Transformation will not generally be the reason why an organisation adopts outsourcing. Whatever is decided, there will always be a need to keep some resources in house; the ‘retained functions’. More about this can be found in the Toolkit.
No. Shared services is not just a change to IT systems. It is a change to the way that a Department does its business, by moving transactional type services from various parts of the organisation to a shared centre. New IT systems might be required as part of this change. There are some systems that are designed to cater for shared corporate services; they are known as Enterprise Resource Planning (ERP) systems.
Most of the information you need is on this site.
There is plenty of guidance in this site. Special guidance is provided for those who are to be Providers or Customers in Government and a toolkit is provided to show a logical path to establishment of shared services from Vision to Operation giving lots of useful examples and reusable templates.
Within Central Government, Corporate services (principally HR, finance and procurement) are becoming accepted areas for sharing, but there are examples of sharing in other areas too (e.g. in Estates. Audit. Travel, Correspondence). Many departments already share services, especially where there has been a historical connection between them, or where they share premises. Examples of areas for sharing that might be looked at in future include Banking, Vetting, Estates, Debt Recovery and Fraud Investigation.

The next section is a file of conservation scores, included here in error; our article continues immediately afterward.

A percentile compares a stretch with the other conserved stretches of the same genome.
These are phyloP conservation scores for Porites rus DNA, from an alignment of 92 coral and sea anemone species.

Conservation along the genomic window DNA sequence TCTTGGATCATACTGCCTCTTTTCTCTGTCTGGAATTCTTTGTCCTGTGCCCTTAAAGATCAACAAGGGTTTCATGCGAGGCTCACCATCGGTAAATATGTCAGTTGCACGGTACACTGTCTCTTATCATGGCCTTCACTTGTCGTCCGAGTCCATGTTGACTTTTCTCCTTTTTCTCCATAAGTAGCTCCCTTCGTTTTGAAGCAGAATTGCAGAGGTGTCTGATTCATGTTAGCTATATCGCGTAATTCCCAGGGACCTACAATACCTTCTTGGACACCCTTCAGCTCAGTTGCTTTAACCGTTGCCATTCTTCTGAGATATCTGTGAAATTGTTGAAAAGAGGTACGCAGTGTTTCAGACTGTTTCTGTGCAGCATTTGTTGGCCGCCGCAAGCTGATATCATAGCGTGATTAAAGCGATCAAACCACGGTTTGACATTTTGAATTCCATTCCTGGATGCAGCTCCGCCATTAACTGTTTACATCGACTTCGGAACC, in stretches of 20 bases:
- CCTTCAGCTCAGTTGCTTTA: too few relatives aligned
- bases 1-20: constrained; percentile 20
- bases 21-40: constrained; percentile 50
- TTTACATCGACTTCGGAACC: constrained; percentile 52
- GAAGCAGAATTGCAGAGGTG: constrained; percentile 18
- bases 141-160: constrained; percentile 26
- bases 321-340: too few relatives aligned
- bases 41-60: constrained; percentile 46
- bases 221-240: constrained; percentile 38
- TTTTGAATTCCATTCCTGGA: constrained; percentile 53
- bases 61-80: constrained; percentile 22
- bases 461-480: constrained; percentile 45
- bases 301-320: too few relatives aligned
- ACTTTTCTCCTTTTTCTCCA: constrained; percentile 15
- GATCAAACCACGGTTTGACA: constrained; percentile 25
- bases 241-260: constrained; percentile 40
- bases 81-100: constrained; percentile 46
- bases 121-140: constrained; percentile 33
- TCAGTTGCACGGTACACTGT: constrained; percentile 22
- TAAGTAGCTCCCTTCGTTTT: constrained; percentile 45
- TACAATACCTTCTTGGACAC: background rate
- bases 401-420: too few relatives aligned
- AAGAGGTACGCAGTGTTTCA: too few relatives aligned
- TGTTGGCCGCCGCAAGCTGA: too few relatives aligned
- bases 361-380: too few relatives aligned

The Shared Services Director is part of the CIO Council and also works with the CTO Council.
Part of the work in Transformational Government is looking at ways of modernising front line services to benefit the citizen. Information on how sharing front line services is contributing to these improvements can be found on the Improvement and Development Agency for local government (IDeA) site.
Not in the foreseeable future. Departments are still concentrating their efforts in-house to establish Government areas of expertise.
Shared services in central government are currently focused on improving corporate transactional services such as HR, finance and procurement. Progress has been steady:
Other areas where sharing could happen in future include: Banking, Vetting, Fraud, Debt recovery, Estates. Audit. Travel, Correspondence. Any activity that is duplicated in Government Departments has the potential for sharing.
It is expected that savings of between 20 and 40% can be achieved. In Department of Work and Pensions the benefits realised have included £50m savings to date.
Many departments choose to go to a shared services model because it helps them improve their systems and gives vastly improved management information.
Not necessarily. Saving resources in Corporate Services means that departments can relocate people to other areas of work, including front line work. The purpose is to use our resources efficiently in this area.
Information on this can be found on the Improvement and Development Agency for local government (IDeA) site.
First, departments need to recognise the amount of resource that is allocated to corporate services and publish this information annually. This information can then be ‘benchmarked’ against other providers of similar services. Benchmarking is recognised as a way to drive up efficiency.